The Baghdad demonstrations, according to Sanders' report, were not just aimed at the recently elected Iraqi National Assembly, but also at the US population. He pointed out that “Scores of banners were printed in English. A statement by Sadr, also in English, was read over a loudspeaker.”
This is not the first time Sadr's movement has tried to communicate with the people of the US. On April 6, 2004, when the occupation forces closed down his newspaper, and engaged in a bloody assault on the Sunni city of Fallujah, the cleric issued a statement calling for “the American people to stand beside their brethren, the Iraqi people, who are suffering an injustice by your rulers and the occupying army. Otherwise, Iraq will be another Vietnam for America and the occupiers.”
As the size of the protest indicates, Sadr's call for the new government to set a deadline for foreign troops' withdrawal is popular with Iraqis. The majority of Iraqis who took part in the election of the Iraqi National Assembly, Iraq's new parliament, on January 30 did so in the belief that it would lead to a speedy end to the occupation.
But as the political factions in the assembly squabble and scrabble for what little power the massive US-led occupation force allows it, the illusions many Iraqis had that the elections would end US control of the country have started to wither.
When the Sistani-backed United Iraqi Alliance predictably blitzed the January 30 National Assembly elections, some commentators were quick to predict doom for the US occupation, believing that a Shia clergy-dominated coalition would quickly press for the occupation's end.
However, far from mobilising Iraqis to drive out the hated occupiers, the UIA and Sistani have signalled that they will collaborate with Washington. An indication of this has been the UIA's willingness to draw Iyad Allawi, the former CIA employee and Baathist assassin installed as the prime minister of Iraq by the US-appointed interim government in 2003, into the new governing coalition. An April 10 BBC Online article reported that, according to his spokesperson, Allawi and his faction had agreed to join the new government “because he believes in making the political and democratic process in Iraq successful”.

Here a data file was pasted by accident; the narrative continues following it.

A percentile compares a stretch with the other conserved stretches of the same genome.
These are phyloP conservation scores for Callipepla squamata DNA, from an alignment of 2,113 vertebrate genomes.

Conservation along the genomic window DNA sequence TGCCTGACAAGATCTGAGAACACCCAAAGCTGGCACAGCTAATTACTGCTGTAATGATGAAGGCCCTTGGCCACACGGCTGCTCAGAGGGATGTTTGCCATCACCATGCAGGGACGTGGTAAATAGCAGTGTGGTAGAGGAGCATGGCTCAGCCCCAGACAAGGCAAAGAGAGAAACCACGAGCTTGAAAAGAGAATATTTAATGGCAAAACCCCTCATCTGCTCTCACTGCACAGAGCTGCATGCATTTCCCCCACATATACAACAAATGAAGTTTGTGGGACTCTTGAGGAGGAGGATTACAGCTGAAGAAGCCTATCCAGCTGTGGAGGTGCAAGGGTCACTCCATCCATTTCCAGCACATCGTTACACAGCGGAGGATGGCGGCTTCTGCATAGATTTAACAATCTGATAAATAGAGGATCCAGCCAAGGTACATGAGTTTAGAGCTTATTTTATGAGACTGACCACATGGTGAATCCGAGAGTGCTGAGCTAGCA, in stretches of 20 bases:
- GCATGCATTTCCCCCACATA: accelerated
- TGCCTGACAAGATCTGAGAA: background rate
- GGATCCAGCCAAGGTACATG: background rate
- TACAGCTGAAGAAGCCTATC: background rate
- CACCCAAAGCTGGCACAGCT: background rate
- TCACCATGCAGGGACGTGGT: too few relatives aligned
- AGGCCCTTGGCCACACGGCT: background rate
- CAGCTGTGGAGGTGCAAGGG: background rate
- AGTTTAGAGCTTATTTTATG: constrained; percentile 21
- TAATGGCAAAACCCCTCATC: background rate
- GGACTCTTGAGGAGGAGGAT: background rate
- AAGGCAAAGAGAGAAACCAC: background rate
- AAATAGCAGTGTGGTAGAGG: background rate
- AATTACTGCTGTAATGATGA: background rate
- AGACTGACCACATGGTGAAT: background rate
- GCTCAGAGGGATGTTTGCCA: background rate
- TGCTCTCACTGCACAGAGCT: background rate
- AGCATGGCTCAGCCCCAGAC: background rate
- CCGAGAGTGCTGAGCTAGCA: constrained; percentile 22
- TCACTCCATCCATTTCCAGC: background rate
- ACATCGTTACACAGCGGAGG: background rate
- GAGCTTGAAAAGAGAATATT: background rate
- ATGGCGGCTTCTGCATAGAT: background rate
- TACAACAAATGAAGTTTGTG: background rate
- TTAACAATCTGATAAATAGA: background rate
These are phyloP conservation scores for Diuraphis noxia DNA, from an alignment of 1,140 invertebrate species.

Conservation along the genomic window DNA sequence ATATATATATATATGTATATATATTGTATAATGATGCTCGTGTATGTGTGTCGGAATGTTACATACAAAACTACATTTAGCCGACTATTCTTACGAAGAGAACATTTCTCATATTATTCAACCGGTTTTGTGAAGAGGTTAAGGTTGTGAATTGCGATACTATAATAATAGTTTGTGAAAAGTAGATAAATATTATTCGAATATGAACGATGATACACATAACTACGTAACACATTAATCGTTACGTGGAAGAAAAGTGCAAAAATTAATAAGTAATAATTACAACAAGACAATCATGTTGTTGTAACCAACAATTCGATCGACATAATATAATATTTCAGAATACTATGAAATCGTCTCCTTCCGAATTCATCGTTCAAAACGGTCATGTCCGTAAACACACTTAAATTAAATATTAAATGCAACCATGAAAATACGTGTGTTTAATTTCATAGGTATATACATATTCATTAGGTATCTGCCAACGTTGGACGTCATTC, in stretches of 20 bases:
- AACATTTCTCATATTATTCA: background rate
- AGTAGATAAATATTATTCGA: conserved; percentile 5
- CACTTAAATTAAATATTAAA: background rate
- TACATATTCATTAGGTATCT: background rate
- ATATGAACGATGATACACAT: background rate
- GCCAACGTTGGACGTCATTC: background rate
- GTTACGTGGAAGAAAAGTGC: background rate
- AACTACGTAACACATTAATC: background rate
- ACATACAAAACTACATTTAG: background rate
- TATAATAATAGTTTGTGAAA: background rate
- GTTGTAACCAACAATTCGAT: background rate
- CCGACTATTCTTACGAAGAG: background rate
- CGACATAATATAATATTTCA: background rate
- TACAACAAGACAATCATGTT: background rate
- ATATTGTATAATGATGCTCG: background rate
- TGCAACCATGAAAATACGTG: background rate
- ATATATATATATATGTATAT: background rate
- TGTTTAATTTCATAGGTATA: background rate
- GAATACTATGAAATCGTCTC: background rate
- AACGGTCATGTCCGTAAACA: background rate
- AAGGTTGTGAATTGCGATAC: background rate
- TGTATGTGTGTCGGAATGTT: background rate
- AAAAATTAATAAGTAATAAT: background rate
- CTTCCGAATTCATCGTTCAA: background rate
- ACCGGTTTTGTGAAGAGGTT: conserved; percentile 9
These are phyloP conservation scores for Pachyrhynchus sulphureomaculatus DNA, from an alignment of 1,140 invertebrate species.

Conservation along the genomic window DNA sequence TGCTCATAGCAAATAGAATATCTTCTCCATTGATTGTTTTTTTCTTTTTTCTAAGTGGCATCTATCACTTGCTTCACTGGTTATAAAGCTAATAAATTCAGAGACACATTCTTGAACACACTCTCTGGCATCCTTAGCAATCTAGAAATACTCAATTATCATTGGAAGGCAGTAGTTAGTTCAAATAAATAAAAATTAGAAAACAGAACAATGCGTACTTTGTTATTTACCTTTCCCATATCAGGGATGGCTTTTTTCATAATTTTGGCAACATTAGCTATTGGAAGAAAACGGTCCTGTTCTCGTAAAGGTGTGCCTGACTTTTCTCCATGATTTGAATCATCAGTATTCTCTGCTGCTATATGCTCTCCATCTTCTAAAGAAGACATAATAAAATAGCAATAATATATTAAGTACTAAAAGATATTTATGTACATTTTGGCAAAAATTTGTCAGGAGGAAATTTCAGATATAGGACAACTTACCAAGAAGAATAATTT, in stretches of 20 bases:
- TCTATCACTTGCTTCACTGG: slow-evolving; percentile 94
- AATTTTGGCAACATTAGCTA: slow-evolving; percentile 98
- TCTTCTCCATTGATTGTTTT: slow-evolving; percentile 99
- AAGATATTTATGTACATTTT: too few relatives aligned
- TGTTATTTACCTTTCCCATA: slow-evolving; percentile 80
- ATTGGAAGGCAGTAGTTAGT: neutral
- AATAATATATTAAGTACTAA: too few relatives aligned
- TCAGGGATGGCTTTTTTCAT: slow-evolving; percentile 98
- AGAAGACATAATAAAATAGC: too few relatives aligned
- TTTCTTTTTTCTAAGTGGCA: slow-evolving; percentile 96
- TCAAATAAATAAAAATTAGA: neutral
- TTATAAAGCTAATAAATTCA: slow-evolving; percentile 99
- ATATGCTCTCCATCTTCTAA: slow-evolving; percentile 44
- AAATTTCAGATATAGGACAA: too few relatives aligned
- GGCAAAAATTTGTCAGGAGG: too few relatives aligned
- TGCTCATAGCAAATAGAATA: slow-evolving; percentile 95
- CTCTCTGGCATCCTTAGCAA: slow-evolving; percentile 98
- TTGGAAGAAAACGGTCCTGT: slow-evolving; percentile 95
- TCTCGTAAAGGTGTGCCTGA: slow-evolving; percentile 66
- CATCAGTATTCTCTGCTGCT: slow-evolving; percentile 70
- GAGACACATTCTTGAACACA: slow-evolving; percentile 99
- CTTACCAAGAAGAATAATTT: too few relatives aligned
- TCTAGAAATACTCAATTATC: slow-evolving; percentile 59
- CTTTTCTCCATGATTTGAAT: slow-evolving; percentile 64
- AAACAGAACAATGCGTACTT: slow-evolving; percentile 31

The UIA is also trying to co-opt Sadr and his followers, aware of the danger of an alternative leader who opposes accommodation to Washington. However, Sadr appears to have different ideas. An April 13 article in the British Guardian indicates that links between Sadr and the Iraqi National Foundation Congress have strengthened.
The congress is a united front of nationalist, Islamic and left-wing groups that support armed struggle against the occupation. In a January interview, Haifa Zangana, an Iraqi-born novelist and former political prisoner, told the British journal Red Pepper: “My understanding, although it doesn't admit it, is that the congress is the political wing of the armed resistance.”
The Guardian reported that the Sadr and the congress issued a joint statement affirming “the legitimate right of the Iraqi resistance to defend their country and its destiny” but “rejecting terrorism aimed at innocent Iraqis, institutions, public buildings and places of worship”.
The threat of a strong alliance between the armed Sunni resistance and an invigorated Sadr movement is the stuff of nightmares for Washington. If the new Iraqi government fails to present at least a facade of progress towards ending the occupation, armed resistance will increasingly seem to be the only avenue left open to Iraqis.
As Juan Cole, commenting on the Baghdad demonstrations, noted: “To any extent that [the protests] show popular sentiment shifting in Shiite areas ... they would indicate that [Sadr] is winning politically even though the US defeated his militia militarily.”
From Green Left Weekly, April 20, 2005.